Threading and Security

IIS uses a standard technique of NT Services called Impersonation. Impersonation allows a server process to behave in the security context of a client. When the server is impersonating the client, the server has exactly the same permissions and access to resources as if it was the user himself.

If no authentication is used for a given web application, IIS uses a default security context call anonymous. The anonymous user is mapped to a pre-defined local NT account called IUSR_<machinename>, where <machinename> is the name of the server running IIS. All anonymous page requests will be executed in the security context of IUSR_<machinename>.

When a user requests a given ASP page that requires authentication, IIS will create the correct security context so that any script or component method calls on that page will be executed as the impersonated user. For example, any component that accesses files on the web server will be restricted by the permissions of the user requesting the page.

However, when an ASC is using an incorrect threading model, the IIS-supplied security context will be lost during the method invocation. When the security context is lost, the default reverts to the NT LocalSystem account, which is a very powerful account on the local machine, but has no network access privileges whatsoever.

Any component that uses the single or free models will lose the security context. Also, any component that is out-of-proc (i.e. an EXE, not a DLL), will also lose the security context. Only components that use the apartment or both models will preserve the correct IIS-supplied security context.

Transaction Support

IIS 4 offers an entirely new innovation for web servers: the notion of transacted web pages. IIS 4 integrates Microsoft’s Transaction Server as a native facility available to developers building web applications.

When a user requests a page, a special directive at the top of the page tells IIS to create a transaction context for the duration of the page execution.

Every ASC that is called within the page can elect to participate in the transaction. Each ASC performs any methods asked of it. If everything is successful, the component votes to commit the transaction. If there was a failure, the component votes to abort the transaction. A single abort vote will cause the entire transaction to rollback. Every participating component must place a vote.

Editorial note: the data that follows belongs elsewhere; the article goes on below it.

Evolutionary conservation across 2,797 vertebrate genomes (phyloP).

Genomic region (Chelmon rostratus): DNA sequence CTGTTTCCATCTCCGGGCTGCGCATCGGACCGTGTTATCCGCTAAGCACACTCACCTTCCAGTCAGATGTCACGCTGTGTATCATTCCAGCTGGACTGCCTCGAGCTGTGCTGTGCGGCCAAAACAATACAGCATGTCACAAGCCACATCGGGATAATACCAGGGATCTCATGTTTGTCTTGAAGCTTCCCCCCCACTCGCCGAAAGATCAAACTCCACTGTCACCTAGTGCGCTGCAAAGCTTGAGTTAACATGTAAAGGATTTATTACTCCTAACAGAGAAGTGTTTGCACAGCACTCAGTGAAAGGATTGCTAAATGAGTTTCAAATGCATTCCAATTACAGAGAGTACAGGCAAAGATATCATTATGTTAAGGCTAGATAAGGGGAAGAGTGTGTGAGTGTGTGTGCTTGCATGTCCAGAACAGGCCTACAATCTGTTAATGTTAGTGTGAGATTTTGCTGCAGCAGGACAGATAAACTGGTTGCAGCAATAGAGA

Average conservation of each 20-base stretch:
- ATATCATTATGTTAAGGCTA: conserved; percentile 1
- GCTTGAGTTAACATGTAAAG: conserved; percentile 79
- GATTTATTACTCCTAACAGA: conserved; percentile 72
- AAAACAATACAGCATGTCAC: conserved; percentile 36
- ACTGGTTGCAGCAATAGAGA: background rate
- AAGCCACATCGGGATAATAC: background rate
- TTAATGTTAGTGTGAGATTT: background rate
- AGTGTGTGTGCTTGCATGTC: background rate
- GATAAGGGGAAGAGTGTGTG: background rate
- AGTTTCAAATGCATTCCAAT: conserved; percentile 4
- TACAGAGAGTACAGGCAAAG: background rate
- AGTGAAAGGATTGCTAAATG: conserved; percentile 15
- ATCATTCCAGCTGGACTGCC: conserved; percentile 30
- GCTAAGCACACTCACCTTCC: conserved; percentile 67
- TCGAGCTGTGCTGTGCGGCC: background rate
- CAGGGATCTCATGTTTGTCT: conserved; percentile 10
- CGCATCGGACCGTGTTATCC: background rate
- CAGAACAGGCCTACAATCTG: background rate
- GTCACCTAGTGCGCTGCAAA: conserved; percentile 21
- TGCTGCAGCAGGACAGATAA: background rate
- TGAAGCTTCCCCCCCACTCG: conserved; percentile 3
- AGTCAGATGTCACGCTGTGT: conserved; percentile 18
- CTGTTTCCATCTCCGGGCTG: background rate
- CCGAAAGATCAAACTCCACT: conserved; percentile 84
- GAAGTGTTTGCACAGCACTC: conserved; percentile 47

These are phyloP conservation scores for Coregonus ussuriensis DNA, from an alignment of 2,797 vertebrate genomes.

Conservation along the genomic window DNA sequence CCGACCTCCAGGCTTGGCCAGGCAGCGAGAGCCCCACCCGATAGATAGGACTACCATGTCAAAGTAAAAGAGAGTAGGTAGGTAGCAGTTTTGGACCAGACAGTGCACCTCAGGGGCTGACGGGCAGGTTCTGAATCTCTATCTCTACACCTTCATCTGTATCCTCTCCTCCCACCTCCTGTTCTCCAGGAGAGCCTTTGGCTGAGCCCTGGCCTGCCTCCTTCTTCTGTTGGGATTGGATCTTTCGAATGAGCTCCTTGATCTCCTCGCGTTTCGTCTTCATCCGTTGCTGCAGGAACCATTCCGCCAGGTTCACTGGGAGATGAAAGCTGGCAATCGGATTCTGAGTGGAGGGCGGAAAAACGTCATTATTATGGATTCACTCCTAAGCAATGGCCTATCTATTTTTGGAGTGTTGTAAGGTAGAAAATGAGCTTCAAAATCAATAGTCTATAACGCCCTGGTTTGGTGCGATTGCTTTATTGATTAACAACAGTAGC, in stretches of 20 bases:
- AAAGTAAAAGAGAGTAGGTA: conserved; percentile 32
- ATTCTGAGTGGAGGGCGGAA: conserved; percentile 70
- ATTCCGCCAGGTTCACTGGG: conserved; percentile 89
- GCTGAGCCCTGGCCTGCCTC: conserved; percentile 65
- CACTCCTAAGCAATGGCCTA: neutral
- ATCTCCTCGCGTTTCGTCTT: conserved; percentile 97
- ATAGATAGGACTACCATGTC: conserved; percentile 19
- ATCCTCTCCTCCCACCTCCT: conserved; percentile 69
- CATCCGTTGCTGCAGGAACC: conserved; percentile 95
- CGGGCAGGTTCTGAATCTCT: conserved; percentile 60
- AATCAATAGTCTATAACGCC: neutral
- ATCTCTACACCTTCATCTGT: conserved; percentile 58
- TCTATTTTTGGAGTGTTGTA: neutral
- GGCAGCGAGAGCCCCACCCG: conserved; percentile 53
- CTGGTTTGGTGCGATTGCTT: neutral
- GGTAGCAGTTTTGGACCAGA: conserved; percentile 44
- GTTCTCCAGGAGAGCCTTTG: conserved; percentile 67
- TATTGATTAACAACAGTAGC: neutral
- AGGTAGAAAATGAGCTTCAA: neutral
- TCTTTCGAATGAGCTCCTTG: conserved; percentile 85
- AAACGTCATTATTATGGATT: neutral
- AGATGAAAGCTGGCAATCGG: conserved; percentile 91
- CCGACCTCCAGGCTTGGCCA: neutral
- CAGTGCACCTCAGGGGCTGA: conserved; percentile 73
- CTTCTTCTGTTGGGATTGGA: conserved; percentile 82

The script is notified by an event that the transaction committed or rolled-back. The script can then send an appropriate message to the user.

Language Choices

ASC can be written in any language that supports COM and Automation. This includes common Microsoft languages such as Visual Basic, Visual C++, Visual J++ as well as many others.

Visual Basic is a popular language for development of Line of Business applications. It is powerful and easy to use. Visual Basic Version 5.0 components are single-threaded by default. Starting with Visual Studio Service Pack 2, Visual Basic has been updated to allow creation of components that are apartment-model. Any ASC developed used Visual Basic should ensure that the apartment model is enabled.

Visual C++ can create high performance components that use any threading model. It also offers the greatest flexibility in accessing system services and APIs. Visual C++ is the language of choice for ultimate performance and flexibility at the expense of highest development cost.

Java, or more specifically the Visual J++ variant, can create high performance components that use any threading model. It is not as flexible as C++ in accessing system services and APIs, but can be easier to use, especially with regards to pointer manipulation. Starting with IIS 4, there are a series of helper Java classes to ease the burden of development, and most of the sample ASC supplied by Microsoft are written in Java. There is also a third-party tool that allows execution of standard Java servlets as ASCs.

For most rapid development time, use Visual Basic. For highest performance and flexibility use Visual C++. The best overall compromise, assuming you are not already strongly committed to Visual Basic or C++, is Visual J++.


Active Server Pages, with a combination of server-side scripts, components and transacted-pages, is a very compelling and powerful environment for building web applications.

Any non-trivial web application should be built on a solid foundation of Active Server Components. Active Server Components promote re-use of functionality and allow scalability beyond scripting. A dynamic and growing third-party market for Active Server Components provides "off-the-shelf" components for many common utility functions.


Microsoft IIS home page: http://www.microsoft.com/iis

FileUp, a utility component that allows file upload from a browser to the web server using an HTML form. http://www.softartisans.com/

JRUN, another utility component that allows execution of unmodified Java Servlets from within IIS.

http://www.activeserverpages.com/ – contains many links to other sources of ASP information.

Copyright ©, 1997. All Rights Reserved.

Created : 7/7/2003 11:31:24 AM (last modified : 7/7/2003 11:31:18 AM)